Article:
Published April 15, 2016 | Version v1
Dataset Open

Innovations in scholarly communication - data of the global 2015-2016 survey

  • 1. Utrecht University Library


Innovations in scholarly communication - data of the global 2015-2016 survey.

This data set contains:

  • Full raw (anonymized) and cleaned data files of the 2015-2016 global Survey on Innovations in Scholarly Communication. Data are in xls format (raw and cleaned) and csv format (only for cleaned data as the raw data contain non-Roman script).
  • Survey questionnaires for 7 languages (zipped PDFs)
  • Variable list (xls)
  • Readme file (txt)

The data files contain >3,000,000 cells, and thus cannot be opened in their entirety in Google Drive.

Many new websites and online tools have come into existence to support
scholarly communication in all phases of the research workflow. To what extent
researchers are using these and more traditional tools has been largely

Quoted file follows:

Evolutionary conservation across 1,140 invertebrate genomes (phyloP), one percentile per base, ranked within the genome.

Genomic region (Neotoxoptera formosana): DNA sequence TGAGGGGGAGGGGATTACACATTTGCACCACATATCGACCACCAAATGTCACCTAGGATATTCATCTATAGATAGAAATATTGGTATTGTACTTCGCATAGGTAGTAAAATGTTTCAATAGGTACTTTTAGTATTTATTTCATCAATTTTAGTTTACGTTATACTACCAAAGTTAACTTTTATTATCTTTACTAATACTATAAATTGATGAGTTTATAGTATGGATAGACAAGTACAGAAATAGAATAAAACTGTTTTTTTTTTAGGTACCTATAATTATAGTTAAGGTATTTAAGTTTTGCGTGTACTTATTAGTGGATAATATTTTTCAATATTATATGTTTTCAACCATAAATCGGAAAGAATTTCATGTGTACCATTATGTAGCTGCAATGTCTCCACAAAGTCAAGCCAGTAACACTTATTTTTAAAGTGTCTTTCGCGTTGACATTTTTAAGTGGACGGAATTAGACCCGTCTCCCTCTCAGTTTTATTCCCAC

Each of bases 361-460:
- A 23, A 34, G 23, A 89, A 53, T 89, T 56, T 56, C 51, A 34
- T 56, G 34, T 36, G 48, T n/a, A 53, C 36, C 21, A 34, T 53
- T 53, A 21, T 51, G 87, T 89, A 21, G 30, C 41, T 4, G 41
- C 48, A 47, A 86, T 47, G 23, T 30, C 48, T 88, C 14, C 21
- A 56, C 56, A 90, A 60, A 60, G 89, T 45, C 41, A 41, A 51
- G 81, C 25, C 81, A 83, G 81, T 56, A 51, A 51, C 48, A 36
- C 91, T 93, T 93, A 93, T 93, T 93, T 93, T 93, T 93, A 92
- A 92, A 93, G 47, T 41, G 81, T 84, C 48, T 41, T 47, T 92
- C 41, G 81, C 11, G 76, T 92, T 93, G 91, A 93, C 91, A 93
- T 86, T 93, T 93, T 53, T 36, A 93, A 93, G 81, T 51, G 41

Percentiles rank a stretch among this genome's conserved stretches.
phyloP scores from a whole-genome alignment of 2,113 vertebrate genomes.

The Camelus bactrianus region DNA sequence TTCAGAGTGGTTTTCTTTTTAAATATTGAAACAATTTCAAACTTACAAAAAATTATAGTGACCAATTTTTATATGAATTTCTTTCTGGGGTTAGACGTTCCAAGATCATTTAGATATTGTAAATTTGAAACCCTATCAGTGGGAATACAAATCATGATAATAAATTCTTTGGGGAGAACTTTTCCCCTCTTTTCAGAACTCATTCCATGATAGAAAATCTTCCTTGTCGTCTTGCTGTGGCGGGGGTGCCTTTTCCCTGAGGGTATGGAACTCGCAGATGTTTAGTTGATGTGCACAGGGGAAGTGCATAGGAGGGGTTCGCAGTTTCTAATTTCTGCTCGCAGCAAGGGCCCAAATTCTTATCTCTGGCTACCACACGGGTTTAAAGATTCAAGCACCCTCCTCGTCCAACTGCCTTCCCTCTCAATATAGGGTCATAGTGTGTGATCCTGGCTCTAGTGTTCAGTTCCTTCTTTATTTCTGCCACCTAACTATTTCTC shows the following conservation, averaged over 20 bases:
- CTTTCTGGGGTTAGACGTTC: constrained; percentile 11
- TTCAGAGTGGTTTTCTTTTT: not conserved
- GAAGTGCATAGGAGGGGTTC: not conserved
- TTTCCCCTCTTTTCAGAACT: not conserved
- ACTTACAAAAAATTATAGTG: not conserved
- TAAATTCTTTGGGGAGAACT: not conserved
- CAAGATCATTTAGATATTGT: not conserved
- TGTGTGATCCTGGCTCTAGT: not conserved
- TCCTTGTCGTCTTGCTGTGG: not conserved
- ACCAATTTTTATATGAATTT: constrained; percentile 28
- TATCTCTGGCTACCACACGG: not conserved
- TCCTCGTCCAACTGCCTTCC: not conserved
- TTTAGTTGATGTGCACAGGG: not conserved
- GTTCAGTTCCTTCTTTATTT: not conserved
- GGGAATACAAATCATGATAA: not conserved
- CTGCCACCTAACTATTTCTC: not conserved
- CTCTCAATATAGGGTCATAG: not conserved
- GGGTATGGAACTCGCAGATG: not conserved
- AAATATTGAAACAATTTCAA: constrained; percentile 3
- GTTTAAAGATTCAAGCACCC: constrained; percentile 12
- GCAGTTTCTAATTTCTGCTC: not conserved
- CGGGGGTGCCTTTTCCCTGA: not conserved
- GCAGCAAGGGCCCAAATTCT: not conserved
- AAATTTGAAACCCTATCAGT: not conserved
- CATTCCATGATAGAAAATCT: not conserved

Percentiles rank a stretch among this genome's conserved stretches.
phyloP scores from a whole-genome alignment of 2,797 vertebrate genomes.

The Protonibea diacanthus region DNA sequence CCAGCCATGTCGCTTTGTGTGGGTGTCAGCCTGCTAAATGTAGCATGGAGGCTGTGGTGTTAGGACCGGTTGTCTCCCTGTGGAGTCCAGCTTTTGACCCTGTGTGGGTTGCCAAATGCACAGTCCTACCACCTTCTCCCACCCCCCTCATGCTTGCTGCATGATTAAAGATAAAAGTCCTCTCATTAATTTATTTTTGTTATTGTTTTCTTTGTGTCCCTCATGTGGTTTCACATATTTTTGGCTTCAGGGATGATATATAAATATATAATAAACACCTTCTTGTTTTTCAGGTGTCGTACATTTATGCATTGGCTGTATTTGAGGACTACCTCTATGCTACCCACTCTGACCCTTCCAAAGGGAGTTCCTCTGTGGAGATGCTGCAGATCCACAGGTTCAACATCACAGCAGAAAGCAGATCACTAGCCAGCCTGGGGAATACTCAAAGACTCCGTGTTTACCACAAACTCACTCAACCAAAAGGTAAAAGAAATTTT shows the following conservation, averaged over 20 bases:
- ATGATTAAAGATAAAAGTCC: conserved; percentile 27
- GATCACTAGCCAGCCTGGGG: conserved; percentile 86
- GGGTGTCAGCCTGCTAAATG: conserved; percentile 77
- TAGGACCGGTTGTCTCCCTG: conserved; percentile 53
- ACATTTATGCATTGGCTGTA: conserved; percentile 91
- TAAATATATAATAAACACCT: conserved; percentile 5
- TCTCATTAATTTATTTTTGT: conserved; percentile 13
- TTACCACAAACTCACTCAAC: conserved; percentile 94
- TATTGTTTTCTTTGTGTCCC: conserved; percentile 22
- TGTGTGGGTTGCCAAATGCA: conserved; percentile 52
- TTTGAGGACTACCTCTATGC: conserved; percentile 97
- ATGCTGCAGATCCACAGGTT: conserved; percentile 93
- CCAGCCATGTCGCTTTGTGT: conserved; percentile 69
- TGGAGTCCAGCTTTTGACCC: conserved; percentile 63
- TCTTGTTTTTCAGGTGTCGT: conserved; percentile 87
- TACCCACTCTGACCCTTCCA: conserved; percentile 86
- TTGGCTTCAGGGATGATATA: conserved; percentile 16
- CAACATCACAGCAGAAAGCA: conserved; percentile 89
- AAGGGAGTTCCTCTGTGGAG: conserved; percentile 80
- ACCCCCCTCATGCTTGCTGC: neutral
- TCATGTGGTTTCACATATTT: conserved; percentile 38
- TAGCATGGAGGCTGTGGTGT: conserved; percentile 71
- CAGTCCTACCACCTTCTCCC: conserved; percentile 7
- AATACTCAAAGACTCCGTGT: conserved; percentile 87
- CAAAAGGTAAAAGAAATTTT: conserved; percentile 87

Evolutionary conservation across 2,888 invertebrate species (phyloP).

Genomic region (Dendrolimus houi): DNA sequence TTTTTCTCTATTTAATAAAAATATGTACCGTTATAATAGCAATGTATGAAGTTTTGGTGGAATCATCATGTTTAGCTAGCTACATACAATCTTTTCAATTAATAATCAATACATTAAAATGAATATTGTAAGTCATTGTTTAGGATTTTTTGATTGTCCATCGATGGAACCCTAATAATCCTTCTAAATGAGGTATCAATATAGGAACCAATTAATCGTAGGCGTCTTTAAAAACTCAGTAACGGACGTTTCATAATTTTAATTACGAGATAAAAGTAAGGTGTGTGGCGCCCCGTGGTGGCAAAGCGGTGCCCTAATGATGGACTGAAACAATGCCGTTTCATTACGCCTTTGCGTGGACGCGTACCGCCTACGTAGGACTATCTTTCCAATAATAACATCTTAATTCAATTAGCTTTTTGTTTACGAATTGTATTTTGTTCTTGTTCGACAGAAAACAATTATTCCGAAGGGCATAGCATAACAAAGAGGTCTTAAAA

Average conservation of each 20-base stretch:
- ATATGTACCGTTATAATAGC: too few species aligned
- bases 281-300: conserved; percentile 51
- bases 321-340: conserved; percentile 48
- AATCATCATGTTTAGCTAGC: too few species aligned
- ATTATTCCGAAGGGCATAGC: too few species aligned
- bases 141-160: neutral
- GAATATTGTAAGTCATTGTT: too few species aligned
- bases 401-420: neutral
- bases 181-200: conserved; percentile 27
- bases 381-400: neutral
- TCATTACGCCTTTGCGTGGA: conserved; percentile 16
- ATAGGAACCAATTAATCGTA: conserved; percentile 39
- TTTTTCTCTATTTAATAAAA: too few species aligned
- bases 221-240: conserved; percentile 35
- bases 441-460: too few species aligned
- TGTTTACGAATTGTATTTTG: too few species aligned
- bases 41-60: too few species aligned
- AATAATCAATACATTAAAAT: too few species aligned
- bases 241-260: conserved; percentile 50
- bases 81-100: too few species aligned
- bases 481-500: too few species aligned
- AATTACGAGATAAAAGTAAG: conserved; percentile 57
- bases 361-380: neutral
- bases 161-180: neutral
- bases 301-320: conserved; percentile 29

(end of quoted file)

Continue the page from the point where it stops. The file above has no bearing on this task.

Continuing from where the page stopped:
unknown. This 2015-2016 survey aimed to fill that gap. Its results may help
decision making by stakeholders supporting researchers and may also help
researchers wishing to reflect on their own online workflows. In addition,
information on tools usage can inform studies of changing research workflows.
The online survey employed an open, non-probability sample. A largely
self-selected group of 20663 researchers, librarians, editors, publishers and
other groups involved in research took the survey, which was available in seven
languages. The survey was open from May 10, 2015 to February 10, 2016. It
captured information on tool usage for 17 research activities, stance towards
open access and open science, and expectations of the most important
development in scholarly communication. Respondents’ demographics
included research roles, country of affiliation, research discipline and year of
first publication.

A full description of data collection, survey response and methodology is in a data publication in F1000 Research:

Kramer, Bianca & Jeroen Bosman (2016) Innovations in scholarly communication - global survey on research tool usage. F1000 Research. DOI:10.12688/f1000research.8414.1


Jeroen Bosman: /

Bianca Kramer: /



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